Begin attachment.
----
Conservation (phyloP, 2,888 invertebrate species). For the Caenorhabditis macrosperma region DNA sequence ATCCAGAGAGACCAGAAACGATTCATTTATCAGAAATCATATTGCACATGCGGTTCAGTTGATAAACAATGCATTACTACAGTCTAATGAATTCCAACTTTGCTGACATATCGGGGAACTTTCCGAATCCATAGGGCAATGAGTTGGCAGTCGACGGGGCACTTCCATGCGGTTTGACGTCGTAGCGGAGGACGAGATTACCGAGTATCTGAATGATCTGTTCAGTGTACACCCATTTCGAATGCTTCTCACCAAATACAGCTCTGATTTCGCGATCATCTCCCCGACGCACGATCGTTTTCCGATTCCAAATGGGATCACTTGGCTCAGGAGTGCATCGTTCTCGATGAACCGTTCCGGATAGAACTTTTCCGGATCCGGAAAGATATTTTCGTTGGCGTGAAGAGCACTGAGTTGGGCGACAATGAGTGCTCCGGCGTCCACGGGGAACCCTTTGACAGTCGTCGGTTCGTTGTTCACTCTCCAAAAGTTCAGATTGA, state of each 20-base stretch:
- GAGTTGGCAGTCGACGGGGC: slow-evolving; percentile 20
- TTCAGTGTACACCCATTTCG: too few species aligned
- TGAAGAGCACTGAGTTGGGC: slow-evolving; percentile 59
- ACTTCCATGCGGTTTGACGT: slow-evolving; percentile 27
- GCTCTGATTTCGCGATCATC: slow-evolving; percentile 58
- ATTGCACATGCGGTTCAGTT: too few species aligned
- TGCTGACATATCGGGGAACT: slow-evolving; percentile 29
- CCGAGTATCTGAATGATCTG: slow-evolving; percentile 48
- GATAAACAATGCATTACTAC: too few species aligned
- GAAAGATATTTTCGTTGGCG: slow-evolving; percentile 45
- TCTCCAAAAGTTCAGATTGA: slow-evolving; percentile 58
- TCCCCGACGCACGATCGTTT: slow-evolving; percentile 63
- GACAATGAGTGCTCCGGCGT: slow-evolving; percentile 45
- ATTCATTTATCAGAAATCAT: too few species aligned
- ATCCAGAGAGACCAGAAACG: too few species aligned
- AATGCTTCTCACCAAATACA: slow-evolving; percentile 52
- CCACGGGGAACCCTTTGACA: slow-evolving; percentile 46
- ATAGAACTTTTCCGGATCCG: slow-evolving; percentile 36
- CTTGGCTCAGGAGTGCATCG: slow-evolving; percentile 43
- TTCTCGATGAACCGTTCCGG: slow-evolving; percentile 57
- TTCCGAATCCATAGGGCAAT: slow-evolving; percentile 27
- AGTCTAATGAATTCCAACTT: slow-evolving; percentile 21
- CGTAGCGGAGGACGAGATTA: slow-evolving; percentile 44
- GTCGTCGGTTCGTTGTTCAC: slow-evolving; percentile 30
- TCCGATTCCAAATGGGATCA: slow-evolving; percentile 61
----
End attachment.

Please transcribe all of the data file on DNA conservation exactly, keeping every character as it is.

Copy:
Conservation (phyloP, 2,888 invertebrate species). For the Caenorhabditis macrosperma region DNA sequence ATCCAGAGAGACCAGAAACGATTCATTTATCAGAAATCATATTGCACATGCGGTTCAGTTGATAAACAATGCATTACTACAGTCTAATGAATTCCAACTTTGCTGACATATCGGGGAACTTTCCGAATCCATAGGGCAATGAGTTGGCAGTCGACGGGGCACTTCCATGCGGTTTGACGTCGTAGCGGAGGACGAGATTACCGAGTATCTGAATGATCTGTTCAGTGTACACCCATTTCGAATGCTTCTCACCAAATACAGCTCTGATTTCGCGATCATCTCCCCGACGCACGATCGTTTTCCGATTCCAAATGGGATCACTTGGCTCAGGAGTGCATCGTTCTCGATGAACCGTTCCGGATAGAACTTTTCCGGATCCGGAAAGATATTTTCGTTGGCGTGAAGAGCACTGAGTTGGGCGACAATGAGTGCTCCGGCGTCCACGGGGAACCCTTTGACAGTCGTCGGTTCGTTGTTCACTCTCCAAAAGTTCAGATTGA, state of each 20-base stretch:
- GAGTTGGCAGTCGACGGGGC: slow-evolving; percentile 20
- TTCAGTGTACACCCATTTCG: too few species aligned
- TGAAGAGCACTGAGTTGGGC: slow-evolving; percentile 59
- ACTTCCATGCGGTTTGACGT: slow-evolving; percentile 27
- GCTCTGATTTCGCGATCATC: slow-evolving; percentile 58
- ATTGCACATGCGGTTCAGTT: too few species aligned
- TGCTGACATATCGGGGAACT: slow-evolving; percentile 29
- CCGAGTATCTGAATGATCTG: slow-evolving; percentile 48
- GATAAACAATGCATTACTAC: too few species aligned
- GAAAGATATTTTCGTTGGCG: slow-evolving; percentile 45
- TCTCCAAAAGTTCAGATTGA: slow-evolving; percentile 58
- TCCCCGACGCACGATCGTTT: slow-evolving; percentile 63
- GACAATGAGTGCTCCGGCGT: slow-evolving; percentile 45
- ATTCATTTATCAGAAATCAT: too few species aligned
- ATCCAGAGAGACCAGAAACG: too few species aligned
- AATGCTTCTCACCAAATACA: slow-evolving; percentile 52
- CCACGGGGAACCCTTTGACA: slow-evolving; percentile 46
- ATAGAACTTTTCCGGATCCG: slow-evolving; percentile 36
- CTTGGCTCAGGAGTGCATCG: slow-evolving; percentile 43
- TTCTCGATGAACCGTTCCGG: slow-evolving; percentile 57
- TTCCGAATCCATAGGGCAAT: slow-evolving; percentile 27
- AGTCTAATGAATTCCAACTT: slow-evolving; percentile 21
- CGTAGCGGAGGACGAGATTA: slow-evolving; percentile 44
- GTCGTCGGTTCGTTGTTCAC: slow-evolving; percentile 30
- TCCGATTCCAAATGGGATCA: slow-evolving; percentile 61